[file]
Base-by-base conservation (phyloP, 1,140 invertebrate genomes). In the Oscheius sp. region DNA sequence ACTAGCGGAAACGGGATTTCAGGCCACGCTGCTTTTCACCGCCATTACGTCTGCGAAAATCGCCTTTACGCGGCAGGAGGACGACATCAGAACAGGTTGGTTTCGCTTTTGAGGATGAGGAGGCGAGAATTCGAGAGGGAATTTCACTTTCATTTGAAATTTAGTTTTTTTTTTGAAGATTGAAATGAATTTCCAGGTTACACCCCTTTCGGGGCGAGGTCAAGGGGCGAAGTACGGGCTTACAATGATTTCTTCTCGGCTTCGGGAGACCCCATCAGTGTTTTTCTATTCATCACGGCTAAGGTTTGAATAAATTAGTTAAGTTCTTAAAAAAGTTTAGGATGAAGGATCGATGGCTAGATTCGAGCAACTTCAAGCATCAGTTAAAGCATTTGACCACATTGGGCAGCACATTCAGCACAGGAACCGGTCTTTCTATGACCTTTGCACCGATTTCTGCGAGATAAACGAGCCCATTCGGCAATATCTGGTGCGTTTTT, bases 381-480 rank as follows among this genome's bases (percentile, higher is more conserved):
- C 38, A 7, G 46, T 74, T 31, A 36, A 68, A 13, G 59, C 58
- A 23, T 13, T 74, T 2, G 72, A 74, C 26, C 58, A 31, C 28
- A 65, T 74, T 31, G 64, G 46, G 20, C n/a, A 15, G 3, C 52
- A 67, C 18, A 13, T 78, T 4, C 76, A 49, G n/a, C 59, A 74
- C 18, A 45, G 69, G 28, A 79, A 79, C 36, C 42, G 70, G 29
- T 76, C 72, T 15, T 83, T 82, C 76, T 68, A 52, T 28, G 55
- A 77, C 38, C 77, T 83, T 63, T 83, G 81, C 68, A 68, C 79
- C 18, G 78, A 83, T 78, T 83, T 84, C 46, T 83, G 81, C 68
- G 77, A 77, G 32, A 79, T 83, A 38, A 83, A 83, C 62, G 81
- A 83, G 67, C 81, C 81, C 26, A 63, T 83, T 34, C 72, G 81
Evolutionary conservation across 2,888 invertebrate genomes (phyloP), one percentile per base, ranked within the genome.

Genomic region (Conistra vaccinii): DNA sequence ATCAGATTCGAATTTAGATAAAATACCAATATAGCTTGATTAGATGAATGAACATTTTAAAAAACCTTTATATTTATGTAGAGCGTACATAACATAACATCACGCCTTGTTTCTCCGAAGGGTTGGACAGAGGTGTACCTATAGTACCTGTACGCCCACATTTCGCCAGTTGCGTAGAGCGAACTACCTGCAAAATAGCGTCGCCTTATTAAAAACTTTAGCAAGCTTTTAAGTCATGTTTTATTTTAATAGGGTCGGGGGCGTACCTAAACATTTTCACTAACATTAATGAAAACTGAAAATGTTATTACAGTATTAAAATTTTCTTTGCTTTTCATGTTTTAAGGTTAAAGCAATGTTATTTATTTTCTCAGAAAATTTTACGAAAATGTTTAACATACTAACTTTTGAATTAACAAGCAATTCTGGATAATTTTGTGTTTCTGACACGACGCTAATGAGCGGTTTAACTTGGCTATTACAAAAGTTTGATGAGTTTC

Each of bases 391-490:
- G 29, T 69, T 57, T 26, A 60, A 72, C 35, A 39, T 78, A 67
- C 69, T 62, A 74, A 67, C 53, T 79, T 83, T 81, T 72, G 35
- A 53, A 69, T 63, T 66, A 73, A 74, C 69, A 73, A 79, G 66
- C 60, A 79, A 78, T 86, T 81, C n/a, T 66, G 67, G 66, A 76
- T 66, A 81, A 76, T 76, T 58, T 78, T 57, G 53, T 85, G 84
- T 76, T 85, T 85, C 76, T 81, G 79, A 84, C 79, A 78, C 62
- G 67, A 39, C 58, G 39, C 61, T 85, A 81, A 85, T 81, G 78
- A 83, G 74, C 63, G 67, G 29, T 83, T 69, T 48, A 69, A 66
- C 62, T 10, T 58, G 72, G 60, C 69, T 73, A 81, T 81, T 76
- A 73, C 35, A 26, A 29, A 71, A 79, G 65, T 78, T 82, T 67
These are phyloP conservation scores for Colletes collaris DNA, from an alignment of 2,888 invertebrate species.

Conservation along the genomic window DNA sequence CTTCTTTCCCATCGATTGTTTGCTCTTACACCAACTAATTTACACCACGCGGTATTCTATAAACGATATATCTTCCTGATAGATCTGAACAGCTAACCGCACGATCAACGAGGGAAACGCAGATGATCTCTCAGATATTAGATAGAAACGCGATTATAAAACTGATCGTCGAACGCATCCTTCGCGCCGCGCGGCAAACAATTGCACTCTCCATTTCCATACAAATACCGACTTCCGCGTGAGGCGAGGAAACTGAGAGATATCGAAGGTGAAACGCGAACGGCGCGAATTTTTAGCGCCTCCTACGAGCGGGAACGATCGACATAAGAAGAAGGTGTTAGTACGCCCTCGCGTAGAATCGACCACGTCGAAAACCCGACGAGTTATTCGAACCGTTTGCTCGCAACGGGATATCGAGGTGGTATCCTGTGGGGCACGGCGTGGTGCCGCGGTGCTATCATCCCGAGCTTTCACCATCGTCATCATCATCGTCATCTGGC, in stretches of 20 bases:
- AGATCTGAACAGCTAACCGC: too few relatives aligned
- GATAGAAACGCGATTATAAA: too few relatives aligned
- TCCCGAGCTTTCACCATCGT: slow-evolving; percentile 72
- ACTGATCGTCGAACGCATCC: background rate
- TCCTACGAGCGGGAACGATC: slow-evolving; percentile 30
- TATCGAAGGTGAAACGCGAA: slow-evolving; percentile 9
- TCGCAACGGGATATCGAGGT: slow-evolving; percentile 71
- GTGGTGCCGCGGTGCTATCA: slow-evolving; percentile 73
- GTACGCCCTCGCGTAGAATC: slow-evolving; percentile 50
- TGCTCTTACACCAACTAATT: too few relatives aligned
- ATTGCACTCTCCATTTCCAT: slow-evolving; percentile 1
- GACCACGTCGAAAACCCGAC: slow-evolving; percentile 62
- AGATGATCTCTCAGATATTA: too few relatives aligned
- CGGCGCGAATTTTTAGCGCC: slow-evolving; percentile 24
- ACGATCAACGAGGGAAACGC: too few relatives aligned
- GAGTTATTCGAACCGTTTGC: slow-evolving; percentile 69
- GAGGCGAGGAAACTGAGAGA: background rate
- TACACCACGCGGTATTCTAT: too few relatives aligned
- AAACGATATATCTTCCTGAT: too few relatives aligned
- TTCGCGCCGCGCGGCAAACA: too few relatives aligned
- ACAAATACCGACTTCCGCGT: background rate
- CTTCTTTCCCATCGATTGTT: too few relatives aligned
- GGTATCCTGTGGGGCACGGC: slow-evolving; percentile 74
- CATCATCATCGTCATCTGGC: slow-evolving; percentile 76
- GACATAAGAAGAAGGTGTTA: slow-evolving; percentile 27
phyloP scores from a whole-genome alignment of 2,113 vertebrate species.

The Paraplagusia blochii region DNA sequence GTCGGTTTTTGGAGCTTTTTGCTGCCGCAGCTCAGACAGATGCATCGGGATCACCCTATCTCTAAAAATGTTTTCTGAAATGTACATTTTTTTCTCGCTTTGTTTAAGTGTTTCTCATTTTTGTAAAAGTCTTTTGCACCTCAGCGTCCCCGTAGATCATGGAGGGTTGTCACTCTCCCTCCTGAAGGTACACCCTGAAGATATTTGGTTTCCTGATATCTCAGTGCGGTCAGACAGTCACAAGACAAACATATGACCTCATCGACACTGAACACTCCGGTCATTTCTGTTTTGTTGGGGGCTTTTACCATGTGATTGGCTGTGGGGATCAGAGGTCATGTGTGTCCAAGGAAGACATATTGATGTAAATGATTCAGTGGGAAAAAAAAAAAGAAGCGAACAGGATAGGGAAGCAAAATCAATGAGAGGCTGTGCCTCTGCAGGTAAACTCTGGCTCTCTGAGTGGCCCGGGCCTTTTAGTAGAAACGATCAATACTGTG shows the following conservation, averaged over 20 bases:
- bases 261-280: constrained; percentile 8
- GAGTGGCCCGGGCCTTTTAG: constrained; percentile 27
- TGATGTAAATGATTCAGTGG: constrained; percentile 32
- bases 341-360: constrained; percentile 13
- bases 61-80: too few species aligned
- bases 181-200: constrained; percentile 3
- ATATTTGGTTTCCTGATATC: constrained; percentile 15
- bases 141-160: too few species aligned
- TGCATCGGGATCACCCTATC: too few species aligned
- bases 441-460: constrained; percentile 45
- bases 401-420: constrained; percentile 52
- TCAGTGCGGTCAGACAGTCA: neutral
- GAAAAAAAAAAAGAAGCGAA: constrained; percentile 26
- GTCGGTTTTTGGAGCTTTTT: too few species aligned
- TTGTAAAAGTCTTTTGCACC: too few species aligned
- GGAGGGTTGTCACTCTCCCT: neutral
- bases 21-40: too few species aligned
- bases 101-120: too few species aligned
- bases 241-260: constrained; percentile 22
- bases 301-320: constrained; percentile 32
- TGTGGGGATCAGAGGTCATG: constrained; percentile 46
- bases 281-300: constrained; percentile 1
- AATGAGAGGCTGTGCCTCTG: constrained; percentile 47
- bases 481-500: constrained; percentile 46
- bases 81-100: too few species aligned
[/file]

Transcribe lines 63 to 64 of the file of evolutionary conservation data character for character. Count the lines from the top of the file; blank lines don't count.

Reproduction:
- bases 441-460: constrained; percentile 45
- bases 401-420: constrained; percentile 52